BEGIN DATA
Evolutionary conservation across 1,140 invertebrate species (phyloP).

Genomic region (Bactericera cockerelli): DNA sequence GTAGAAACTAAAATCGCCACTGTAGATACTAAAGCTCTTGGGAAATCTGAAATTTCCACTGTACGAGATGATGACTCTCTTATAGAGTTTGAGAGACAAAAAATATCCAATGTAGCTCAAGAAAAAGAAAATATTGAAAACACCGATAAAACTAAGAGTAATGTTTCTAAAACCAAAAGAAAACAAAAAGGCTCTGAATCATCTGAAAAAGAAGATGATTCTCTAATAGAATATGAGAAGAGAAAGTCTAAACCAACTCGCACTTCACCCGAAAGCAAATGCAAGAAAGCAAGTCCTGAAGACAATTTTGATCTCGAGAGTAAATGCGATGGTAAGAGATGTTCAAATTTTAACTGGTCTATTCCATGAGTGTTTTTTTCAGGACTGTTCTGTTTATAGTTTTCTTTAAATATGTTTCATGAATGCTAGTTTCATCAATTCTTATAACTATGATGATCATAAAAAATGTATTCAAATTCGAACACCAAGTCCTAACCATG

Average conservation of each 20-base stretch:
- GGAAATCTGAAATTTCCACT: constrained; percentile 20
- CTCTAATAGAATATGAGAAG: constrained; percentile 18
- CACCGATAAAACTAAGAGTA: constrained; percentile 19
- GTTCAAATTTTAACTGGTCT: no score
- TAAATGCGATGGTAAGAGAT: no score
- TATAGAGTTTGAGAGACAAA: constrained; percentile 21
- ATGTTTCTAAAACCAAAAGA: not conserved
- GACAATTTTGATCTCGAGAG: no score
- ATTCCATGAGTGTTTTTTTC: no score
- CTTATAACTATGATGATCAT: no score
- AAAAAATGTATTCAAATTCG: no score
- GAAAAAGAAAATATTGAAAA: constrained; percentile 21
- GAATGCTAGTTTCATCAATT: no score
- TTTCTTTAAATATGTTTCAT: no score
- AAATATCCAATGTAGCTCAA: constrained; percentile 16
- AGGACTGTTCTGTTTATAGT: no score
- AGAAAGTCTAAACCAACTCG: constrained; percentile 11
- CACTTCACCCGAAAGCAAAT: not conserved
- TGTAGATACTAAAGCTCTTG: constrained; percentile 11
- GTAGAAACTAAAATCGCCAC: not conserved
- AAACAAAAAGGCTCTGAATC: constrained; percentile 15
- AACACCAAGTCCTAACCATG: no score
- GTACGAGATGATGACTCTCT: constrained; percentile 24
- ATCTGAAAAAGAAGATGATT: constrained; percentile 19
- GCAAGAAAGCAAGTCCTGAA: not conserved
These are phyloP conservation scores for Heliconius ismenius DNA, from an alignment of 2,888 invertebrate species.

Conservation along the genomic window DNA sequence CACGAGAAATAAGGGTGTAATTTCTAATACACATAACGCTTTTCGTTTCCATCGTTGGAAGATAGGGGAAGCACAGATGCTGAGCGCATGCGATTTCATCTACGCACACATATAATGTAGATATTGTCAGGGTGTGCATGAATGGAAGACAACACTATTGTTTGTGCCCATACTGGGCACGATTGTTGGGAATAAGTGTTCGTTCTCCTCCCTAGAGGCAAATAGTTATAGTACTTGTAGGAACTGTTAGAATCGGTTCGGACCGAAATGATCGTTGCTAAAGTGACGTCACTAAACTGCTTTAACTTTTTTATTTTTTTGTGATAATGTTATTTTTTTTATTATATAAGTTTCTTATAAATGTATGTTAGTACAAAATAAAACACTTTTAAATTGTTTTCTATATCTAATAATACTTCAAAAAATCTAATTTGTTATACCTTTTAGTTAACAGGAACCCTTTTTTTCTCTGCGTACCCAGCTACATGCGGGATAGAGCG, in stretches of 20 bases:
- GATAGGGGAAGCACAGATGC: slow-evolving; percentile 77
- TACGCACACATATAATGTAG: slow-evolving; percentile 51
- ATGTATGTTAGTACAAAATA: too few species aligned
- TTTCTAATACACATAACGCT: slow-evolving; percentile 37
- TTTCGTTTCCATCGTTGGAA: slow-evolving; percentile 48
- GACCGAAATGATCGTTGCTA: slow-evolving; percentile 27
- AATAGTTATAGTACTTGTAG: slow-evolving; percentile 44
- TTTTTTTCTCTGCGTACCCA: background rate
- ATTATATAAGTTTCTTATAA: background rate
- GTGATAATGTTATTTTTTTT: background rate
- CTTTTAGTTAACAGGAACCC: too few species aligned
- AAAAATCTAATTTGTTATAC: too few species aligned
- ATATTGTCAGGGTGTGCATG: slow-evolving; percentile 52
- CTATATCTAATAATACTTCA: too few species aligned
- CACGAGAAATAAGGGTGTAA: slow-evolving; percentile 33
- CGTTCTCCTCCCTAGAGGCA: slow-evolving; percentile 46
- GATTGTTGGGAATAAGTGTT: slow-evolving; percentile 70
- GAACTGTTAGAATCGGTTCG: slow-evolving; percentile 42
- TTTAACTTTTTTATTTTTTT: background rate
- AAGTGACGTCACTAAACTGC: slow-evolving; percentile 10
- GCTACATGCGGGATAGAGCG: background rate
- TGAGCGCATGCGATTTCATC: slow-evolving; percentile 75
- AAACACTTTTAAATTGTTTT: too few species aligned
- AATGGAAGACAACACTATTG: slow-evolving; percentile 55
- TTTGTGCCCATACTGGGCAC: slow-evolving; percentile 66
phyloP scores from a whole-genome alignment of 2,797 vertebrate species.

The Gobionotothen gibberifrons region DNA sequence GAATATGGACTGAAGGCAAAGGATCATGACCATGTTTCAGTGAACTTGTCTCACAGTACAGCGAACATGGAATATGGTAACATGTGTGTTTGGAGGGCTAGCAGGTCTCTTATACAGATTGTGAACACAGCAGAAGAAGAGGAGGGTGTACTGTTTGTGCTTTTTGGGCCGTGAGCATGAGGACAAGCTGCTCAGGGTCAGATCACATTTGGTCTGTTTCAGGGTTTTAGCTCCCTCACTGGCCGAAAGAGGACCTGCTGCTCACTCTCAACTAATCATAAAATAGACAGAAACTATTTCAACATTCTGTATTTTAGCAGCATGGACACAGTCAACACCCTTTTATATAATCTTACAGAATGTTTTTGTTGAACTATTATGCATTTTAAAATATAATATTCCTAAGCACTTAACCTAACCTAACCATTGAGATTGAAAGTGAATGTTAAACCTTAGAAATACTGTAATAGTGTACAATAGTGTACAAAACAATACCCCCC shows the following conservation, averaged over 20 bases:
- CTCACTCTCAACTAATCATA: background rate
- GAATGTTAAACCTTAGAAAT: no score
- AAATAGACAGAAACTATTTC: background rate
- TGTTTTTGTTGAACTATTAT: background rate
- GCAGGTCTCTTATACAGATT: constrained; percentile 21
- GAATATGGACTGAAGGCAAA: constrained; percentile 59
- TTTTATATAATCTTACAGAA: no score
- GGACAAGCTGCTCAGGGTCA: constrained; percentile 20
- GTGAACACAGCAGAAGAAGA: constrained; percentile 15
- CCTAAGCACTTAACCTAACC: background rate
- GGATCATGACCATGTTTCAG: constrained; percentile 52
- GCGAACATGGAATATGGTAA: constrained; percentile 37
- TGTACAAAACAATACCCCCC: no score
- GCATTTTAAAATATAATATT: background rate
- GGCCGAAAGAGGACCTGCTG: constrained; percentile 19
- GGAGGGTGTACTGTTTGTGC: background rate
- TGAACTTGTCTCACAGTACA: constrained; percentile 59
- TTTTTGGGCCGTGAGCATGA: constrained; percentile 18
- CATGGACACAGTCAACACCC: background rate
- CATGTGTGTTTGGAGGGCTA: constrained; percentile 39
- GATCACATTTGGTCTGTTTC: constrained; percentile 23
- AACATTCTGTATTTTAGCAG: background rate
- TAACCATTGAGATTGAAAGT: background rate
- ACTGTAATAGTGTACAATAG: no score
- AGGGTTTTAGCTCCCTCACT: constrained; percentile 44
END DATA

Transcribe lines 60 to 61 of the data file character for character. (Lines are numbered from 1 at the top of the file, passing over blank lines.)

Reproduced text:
- AAATAGACAGAAACTATTTC: background rate
- TGTTTTTGTTGAACTATTAT: background rate